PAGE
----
Tornado Aftermath

Discussion in 'Black and White' started by Pyro451, Jun 3, 2012.

  1. Pyro451

    Pyro451 Mu-43 Regular

    Apr 18, 2012
    Massachusetts, USA
    Real Name:
    I need a lot more practice with the 14mm to get an eye for wide angle shots.
    This was the only one out of a dozen that was worth posting (and that seems borderline) :eek:

    <a href="">[​IMG]"600" width="800" /></a>
  2. Brianetta

    Brianetta Mu-43 Veteran

    Sep 5, 2010
    North East England
    Real Name:
    Brian Ronald
    One trick is to get close to the ground, and let that provide some foreground interest.
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  3. Pyro451

    Pyro451 Mu-43 Regular

    Apr 18, 2012
    Massachusetts, USA
    Real Name:
    Thank you for the tip. I will give that a try. I noticed all my wide angle shots seemed very flat.

    Do you recommend shooting stopped way down to keep everything in focus, or letting the foreground blur?
  4. RevBob

    RevBob Super Moderator

    Jun 4, 2011
    NorthWestern PA
    Real Name:
    Just my preference, but I would stop down most of the time. I'm probably not the best guide, though, as I shoot more with tele than wide.
  5. chuckgoolsbee

    chuckgoolsbee Mu-43 Regular

    Apr 6, 2010
    Bend, Oregon
    I shoot wide most all the time. The key (and the great benefit of having a wide angle lens) is to have both items very close, and very far in focus. Get CLOSE to some object - in this case a twisted broken stump, and then frame your background. When you think your close to your foreground object GET CLOSER.

    Good luck and share your next photos!
  6. Crdome

    Crdome Mu-43 Hall of Famer

    Sep 11, 2011
    West Central Indiana
    Real Name:
    I came upon this same issue yesterday. I just acquired the Panasonic 7-14, which I took it out shooting to see what It could do. I finally realized I needed to significantly stop it down. I'll be asking for assistance from our members regarding as to how far. It seems the function most often for a UWA is too shoot so everything is in focus. Finally I wound up at f/22. Is that appropriate for this lens?

  7. David A

    David A Mu-43 All-Pro

    Sep 30, 2011
    Brisbane, Australia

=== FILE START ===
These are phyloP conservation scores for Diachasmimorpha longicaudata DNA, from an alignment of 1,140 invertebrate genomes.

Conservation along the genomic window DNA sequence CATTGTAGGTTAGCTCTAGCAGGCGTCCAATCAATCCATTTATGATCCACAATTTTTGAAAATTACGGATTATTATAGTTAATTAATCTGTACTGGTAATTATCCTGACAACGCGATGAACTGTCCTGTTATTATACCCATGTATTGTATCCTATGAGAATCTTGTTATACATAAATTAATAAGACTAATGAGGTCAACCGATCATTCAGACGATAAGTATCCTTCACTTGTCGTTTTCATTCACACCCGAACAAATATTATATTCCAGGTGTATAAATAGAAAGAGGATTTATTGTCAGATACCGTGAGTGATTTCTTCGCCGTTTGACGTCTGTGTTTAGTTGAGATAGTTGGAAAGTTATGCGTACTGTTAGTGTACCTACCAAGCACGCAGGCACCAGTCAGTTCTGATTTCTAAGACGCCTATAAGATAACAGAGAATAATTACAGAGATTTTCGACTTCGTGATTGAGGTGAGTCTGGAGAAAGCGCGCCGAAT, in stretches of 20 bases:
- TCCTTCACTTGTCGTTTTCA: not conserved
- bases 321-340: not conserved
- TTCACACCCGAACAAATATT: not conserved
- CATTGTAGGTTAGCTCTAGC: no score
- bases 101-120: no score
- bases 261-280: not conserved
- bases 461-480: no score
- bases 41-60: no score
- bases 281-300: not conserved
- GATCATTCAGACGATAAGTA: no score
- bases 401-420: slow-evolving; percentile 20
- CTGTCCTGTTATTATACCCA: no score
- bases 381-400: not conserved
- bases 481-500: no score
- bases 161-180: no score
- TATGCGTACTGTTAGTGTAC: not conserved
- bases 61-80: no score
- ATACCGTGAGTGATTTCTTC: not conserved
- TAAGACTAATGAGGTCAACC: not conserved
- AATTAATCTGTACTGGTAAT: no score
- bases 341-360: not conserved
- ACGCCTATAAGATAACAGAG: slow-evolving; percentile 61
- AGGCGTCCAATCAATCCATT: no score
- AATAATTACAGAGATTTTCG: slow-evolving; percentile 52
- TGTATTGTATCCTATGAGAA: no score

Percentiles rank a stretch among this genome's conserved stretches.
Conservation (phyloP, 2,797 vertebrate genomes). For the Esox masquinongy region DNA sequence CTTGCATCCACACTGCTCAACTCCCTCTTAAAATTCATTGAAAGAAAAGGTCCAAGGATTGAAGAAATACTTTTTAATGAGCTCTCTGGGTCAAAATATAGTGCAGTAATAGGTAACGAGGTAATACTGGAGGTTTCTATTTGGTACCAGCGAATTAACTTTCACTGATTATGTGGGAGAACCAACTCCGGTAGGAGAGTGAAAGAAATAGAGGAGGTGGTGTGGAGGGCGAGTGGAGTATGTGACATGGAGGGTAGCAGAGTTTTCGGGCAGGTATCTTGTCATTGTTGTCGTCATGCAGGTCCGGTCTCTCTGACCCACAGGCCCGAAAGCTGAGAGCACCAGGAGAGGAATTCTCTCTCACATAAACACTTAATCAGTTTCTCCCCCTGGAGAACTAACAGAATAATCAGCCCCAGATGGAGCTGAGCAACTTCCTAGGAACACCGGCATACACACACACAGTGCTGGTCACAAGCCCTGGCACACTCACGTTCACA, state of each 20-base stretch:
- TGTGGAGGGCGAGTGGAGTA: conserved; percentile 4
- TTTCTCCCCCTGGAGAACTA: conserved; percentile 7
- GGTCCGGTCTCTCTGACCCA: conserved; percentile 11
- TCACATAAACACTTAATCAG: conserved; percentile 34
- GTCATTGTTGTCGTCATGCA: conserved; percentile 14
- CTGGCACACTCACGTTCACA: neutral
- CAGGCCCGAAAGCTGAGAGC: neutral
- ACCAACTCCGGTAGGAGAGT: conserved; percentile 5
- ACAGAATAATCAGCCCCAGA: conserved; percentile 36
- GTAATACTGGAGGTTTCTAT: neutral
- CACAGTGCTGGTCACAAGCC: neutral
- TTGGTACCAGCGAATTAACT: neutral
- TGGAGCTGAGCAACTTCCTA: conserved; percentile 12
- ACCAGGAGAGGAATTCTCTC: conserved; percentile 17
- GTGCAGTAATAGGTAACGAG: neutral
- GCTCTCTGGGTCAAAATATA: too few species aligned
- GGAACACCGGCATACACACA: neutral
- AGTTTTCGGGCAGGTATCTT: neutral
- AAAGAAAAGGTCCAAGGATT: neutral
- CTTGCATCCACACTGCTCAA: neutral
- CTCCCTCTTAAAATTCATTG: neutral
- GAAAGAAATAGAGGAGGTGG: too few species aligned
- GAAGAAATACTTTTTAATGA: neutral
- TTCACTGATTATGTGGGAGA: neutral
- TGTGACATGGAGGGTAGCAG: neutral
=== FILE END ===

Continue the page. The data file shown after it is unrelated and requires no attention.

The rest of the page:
As Brianetta said, getting close can help. It minimises big foreground areas that add nothing so getting in close to the subject or to something that relates to or frames the subject is one option.

    Another thing to be aware of is perspective. If there's something in the frame that is angled away from you, say a bench with one end close to you and the other further away, that perspective will be pronounced. The close end of the bench will look much wider than the far end. For a wall at your side, the wall/ceiling line and the floor/ceiling line will converge and make the far end of the wall much smaller in the frame than the distance between floor and ceiling at the edge of the frame. On the other hand, if you're facing straight on to the bench so it's running from left to right, or to the wall, those lines will be parallel running from left to right. That means you can control the "extremeness" of the perspective the lens produces in a given photo by choosing the angle you shoot the subject at. Perspective will be much less extreme if strong lines or major objects run from left to right in the frame, and much more extreme if they run from closer to you to further away from you.

    You can try standing a foot or two away from a wall or fence, facing along the line of the fence, and shoot a shot then start turning toward the wall or fence shooting a shot every 10 or 15 degrees of turn until you're facing it straight on. Then compare the shots and the way the lines converge and the feeling of depth changes.

    Learn to use that and how close you get and you can use the lens any way you want. You can produce shots that don't look like they were taken with a wide angle, or with a much less extreme wide angle, or you can produce shots that scream "wide angle", or anything in between.
  8. DHart

    DHart Mu-43 Hall of Famer

    Jan 7, 2010
    Scottsdale, Arizona
    Real Name:
    In addition to the points about having near and distant subjects... BOTH in focus, by stopping down... if you find an UWA image with too much undesireable foreground, often just cropping off the bottom 1/4 to 1/3 of the frame can make a wonderful difference... accentuating the width of the angle of view and cutting the height of the angle of view.

    Another thing I do at times with landscapes - if you have an interesting sky to work with, is to eliminate the foreground by tilting the lens up to include as much or more sky as earth.

    Shooting UWA with drama in perspective is among my favorite photographic activities.

    More often than not, I stop my wide angle lenses down (to about mid aperture - not so much as to induce diffraction) to increase DOF and I shoot my long lenses wide open to decrease DOF.
  9. MajorMagee

    MajorMagee Mu-43 All-Pro

    Feb 24, 2011
    Dayton, OH
    Color might have provided more story-telling ability. The contrast between lush green forest, versus broken trees and torn up dirt says focused tornado damage like nothing else can.
  10. Pyro451

    Pyro451 Mu-43 Regular

    Apr 18, 2012
    Massachusetts, USA
    Real Name:
    A couple more tries...

    First, here is the original one in color. I think it is more photographer error than B&W vs. color though.


    Here is one from Old Sturbridge Village Today (not UWA, actually PL25):

    <a href="">[​IMG]"600" width="800" /></a>